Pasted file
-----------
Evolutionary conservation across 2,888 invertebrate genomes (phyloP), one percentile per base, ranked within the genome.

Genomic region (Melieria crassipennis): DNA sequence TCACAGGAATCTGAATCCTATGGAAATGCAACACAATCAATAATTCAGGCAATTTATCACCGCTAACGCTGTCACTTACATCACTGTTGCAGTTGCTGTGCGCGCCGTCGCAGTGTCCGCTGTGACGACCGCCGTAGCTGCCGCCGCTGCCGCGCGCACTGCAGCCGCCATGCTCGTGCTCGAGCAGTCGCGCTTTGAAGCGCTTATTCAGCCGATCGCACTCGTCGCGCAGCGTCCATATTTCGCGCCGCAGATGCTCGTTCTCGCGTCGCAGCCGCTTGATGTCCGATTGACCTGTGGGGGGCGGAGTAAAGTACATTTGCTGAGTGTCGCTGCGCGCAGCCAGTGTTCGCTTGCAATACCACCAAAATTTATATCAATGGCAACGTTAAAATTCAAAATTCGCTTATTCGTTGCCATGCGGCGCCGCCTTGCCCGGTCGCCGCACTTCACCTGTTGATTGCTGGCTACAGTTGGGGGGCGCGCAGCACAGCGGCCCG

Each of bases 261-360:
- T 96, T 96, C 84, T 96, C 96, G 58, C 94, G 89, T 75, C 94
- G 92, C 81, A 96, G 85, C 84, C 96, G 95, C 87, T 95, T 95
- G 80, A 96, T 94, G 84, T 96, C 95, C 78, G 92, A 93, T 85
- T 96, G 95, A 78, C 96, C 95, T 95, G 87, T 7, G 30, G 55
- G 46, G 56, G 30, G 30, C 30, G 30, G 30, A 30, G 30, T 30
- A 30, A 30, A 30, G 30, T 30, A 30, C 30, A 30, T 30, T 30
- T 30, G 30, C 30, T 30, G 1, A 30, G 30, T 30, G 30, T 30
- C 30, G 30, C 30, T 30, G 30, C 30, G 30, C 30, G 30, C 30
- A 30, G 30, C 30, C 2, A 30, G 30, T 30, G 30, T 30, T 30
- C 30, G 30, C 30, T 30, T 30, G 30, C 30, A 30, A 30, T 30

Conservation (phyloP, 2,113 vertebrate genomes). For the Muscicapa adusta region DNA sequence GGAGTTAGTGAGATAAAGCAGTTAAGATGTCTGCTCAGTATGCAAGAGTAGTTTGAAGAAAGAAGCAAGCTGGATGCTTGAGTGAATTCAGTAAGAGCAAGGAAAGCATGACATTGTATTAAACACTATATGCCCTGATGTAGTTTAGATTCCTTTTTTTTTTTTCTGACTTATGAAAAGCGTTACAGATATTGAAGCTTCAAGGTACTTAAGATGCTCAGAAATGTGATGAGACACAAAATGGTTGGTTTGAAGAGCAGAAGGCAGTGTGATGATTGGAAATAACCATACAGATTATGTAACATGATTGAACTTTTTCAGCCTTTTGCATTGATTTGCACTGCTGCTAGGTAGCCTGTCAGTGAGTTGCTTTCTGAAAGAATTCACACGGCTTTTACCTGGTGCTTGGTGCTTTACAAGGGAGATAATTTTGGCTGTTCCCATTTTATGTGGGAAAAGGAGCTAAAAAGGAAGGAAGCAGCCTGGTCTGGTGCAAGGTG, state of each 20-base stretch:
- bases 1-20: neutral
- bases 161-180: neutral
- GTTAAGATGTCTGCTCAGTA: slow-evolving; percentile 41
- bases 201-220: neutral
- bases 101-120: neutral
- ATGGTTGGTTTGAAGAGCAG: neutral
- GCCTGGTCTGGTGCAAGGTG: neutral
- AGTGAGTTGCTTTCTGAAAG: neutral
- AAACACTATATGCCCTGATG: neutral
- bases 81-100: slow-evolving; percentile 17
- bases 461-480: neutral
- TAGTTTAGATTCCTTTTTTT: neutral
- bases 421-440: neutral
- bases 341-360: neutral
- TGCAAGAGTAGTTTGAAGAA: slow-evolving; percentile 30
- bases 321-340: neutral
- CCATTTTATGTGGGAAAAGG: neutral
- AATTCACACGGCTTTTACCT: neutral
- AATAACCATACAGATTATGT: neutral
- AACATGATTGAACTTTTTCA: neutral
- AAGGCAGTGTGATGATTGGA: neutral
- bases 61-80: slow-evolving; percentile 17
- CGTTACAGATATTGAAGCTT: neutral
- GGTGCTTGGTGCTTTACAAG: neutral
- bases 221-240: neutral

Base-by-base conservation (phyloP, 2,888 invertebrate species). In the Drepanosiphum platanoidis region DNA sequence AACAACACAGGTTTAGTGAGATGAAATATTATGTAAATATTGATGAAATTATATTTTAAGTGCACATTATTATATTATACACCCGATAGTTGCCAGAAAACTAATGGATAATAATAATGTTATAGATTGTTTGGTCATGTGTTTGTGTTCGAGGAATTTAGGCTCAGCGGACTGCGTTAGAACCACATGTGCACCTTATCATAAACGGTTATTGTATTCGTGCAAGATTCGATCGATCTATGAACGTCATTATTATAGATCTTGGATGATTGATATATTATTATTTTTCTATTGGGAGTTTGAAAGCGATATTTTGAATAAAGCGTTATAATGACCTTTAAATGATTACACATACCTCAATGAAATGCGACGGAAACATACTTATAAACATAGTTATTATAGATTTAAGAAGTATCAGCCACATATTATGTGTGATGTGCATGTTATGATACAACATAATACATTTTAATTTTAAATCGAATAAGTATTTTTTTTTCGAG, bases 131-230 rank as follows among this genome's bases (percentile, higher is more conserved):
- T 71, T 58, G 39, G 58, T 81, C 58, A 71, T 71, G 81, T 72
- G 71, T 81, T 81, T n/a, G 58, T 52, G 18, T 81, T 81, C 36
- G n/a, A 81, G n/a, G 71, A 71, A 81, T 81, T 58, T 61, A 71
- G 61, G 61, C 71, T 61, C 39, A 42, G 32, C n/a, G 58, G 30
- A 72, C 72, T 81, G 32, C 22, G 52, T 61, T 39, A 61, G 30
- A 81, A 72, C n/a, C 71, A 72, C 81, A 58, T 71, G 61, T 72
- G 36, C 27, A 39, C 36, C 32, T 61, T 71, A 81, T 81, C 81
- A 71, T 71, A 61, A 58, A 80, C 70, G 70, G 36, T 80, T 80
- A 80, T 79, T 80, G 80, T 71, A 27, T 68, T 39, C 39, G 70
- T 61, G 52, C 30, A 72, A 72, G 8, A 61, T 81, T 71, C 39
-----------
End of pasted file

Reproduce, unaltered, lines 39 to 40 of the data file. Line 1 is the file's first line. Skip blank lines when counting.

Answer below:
- bases 221-240: neutral

Base-by-base conservation (phyloP, 2,888 invertebrate species). In the Drepanosiphum platanoidis region DNA sequence AACAACACAGGTTTAGTGAGATGAAATATTATGTAAATATTGATGAAATTATATTTTAAGTGCACATTATTATATTATACACCCGATAGTTGCCAGAAAACTAATGGATAATAATAATGTTATAGATTGTTTGGTCATGTGTTTGTGTTCGAGGAATTTAGGCTCAGCGGACTGCGTTAGAACCACATGTGCACCTTATCATAAACGGTTATTGTATTCGTGCAAGATTCGATCGATCTATGAACGTCATTATTATAGATCTTGGATGATTGATATATTATTATTTTTCTATTGGGAGTTTGAAAGCGATATTTTGAATAAAGCGTTATAATGACCTTTAAATGATTACACATACCTCAATGAAATGCGACGGAAACATACTTATAAACATAGTTATTATAGATTTAAGAAGTATCAGCCACATATTATGTGTGATGTGCATGTTATGATACAACATAATACATTTTAATTTTAAATCGAATAAGTATTTTTTTTTCGAG, bases 131-230 rank as follows among this genome's bases (percentile, higher is more conserved):